Present address: Department of Environmental Systems Science, ETH-Zurich, Tannenstrasse 1, 8092 Zurich, Switzerland.
On the potential of δ18O and δ15N to assess N2O reduction to N2 in soil
Article first published online: 12 JUL 2013
© 2013 British Society of Soil Science
European Journal of Soil Science
Special Issue: Greenhouse gas emissions from soil under changing environmental conditions
Volume 64, Issue 5, pages 610–620, October 2013
How to Cite
Decock, C. and Six, J. (2013), On the potential of δ18O and δ15N to assess N2O reduction to N2 in soil. European Journal of Soil Science, 64: 610–620. doi: 10.1111/ejss.12068
- Issue published online: 24 SEP 2013
- Article first published online: 12 JUL 2013
- Manuscript Received: 14 MAY 2013
- Manuscript Accepted: 14 MAY 2013
- United States National Science Foundation. Grant Number: NSF-DEB 0543218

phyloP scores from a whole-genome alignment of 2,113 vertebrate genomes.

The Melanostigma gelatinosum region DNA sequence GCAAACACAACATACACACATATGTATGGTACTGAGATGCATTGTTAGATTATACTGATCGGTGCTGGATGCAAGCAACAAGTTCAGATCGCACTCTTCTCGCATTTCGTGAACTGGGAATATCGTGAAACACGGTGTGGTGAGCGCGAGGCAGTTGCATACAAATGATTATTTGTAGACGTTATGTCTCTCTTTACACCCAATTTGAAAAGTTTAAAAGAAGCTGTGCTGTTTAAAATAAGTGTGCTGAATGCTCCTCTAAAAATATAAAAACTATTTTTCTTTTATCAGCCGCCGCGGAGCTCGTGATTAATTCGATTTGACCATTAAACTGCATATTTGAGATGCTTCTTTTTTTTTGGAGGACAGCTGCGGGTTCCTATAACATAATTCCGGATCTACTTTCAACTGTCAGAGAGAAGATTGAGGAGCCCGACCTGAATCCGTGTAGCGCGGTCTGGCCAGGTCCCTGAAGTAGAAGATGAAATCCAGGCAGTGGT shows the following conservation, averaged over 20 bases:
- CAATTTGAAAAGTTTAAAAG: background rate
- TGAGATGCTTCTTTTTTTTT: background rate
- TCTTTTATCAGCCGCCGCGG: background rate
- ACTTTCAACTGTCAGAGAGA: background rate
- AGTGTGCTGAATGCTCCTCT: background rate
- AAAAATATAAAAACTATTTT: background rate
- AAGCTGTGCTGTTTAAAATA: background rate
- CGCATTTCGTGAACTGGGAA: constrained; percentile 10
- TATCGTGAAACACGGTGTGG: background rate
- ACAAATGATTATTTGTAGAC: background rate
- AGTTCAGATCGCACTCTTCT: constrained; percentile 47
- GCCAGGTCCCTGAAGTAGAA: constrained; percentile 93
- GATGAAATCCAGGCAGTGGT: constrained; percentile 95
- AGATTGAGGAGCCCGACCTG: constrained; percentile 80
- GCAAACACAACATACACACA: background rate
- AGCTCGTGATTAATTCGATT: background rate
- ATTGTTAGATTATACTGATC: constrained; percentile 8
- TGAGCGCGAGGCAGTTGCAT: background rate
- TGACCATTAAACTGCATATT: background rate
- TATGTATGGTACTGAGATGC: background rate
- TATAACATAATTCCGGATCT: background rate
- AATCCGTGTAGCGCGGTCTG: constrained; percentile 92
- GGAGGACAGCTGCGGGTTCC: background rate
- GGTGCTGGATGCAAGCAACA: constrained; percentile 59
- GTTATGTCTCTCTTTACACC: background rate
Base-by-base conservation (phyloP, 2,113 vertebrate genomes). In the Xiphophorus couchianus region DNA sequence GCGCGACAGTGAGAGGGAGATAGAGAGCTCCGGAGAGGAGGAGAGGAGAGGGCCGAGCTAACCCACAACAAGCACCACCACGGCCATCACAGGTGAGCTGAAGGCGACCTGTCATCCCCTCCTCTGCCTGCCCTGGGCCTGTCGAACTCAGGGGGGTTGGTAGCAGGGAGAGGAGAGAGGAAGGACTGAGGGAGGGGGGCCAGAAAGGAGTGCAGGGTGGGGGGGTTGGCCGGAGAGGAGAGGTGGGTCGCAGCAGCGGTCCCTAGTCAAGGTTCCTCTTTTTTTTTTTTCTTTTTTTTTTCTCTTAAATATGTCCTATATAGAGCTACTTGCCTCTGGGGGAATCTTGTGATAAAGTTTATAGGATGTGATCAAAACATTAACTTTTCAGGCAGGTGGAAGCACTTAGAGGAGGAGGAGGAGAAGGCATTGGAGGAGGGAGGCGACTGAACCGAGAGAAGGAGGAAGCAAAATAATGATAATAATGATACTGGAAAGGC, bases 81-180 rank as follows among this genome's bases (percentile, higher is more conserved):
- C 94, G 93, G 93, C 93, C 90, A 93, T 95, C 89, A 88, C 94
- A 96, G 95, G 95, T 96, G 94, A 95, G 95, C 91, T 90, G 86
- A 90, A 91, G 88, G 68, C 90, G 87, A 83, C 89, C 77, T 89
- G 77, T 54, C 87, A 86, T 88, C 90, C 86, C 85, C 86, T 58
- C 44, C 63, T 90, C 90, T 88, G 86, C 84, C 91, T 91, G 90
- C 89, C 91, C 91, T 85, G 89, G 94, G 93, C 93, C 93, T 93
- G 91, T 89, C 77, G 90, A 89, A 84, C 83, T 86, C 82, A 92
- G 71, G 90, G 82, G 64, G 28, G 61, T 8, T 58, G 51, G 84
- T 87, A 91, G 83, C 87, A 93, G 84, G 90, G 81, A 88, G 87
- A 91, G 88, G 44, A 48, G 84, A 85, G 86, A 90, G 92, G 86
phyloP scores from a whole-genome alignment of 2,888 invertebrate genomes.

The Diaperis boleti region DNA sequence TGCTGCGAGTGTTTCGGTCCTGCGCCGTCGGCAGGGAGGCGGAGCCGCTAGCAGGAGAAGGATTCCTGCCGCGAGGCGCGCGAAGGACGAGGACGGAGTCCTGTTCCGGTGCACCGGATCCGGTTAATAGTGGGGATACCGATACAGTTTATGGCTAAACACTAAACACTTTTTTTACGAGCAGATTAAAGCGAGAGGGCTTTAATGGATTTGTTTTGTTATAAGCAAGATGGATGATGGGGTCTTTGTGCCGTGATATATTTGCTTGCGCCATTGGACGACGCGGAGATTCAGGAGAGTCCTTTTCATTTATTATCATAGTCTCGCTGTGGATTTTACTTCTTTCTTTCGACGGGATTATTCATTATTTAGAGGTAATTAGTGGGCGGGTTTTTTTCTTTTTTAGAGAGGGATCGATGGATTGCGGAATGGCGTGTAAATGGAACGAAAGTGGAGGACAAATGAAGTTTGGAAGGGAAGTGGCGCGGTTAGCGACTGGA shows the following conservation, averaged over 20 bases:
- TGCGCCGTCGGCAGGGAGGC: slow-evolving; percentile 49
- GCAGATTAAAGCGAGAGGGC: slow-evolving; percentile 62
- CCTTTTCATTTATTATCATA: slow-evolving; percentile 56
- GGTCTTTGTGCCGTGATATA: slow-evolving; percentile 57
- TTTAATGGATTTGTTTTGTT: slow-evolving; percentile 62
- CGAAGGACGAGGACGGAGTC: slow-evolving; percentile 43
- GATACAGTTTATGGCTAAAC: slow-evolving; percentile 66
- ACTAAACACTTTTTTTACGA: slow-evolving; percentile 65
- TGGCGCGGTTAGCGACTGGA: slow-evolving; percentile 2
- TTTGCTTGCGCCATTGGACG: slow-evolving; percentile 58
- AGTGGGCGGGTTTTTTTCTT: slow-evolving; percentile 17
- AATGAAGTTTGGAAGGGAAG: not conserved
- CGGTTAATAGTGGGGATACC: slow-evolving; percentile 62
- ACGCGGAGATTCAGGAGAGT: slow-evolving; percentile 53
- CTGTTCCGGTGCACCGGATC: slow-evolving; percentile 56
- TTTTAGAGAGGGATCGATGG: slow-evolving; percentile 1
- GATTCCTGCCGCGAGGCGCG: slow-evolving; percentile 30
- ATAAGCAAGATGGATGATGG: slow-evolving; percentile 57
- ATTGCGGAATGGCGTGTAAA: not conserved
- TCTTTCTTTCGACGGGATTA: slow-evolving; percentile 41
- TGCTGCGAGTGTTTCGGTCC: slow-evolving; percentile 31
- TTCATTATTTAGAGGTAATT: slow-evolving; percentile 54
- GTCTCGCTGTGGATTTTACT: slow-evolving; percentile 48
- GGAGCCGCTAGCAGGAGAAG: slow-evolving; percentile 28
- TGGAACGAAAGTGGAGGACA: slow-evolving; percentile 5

Enhancing microbial reduction of the potent greenhouse gas nitrous oxide (N2O) to N2 could be a promising strategy to mitigate emissions from soils, but N2O reduction rates are currently neither well understood nor quantified. It has been suggested that the importance of N2O reduction to N2 could be estimated from relationships between δ18O and δ15N when N2O production and reduction occur simultaneously. We assessed the robustness of such relationships by using simple simulation models and experimental data for various scenarios, including open versus closed system isotope dynamics and collection of N2O fluxes over time with and without refreshing the headspace between sampling. We found that relationships between δ18O and δ15N vary dramatically with experimental conditions (such as headspace gas concentration and sampling scheme) and open versus closed system isotope dynamics, irrespective of N2O reduction rate. Therefore, we conclude that the simple relationships between δ18O and δ15N currently used are not robust indicators of N2O reduction to N2 and strongly discourage graphical interpretations of δ18O and δ15N to determine N2O reduction. We recommend the development of more advanced process-based isotope models that take into account open versus closed system isotope dynamics, experimental conditions, isotope values of precursors and other biogeochemical controls on δ15N and δ18O of N2O to estimate N2O reduction rates more reliably from natural abundance isotope values of N2O.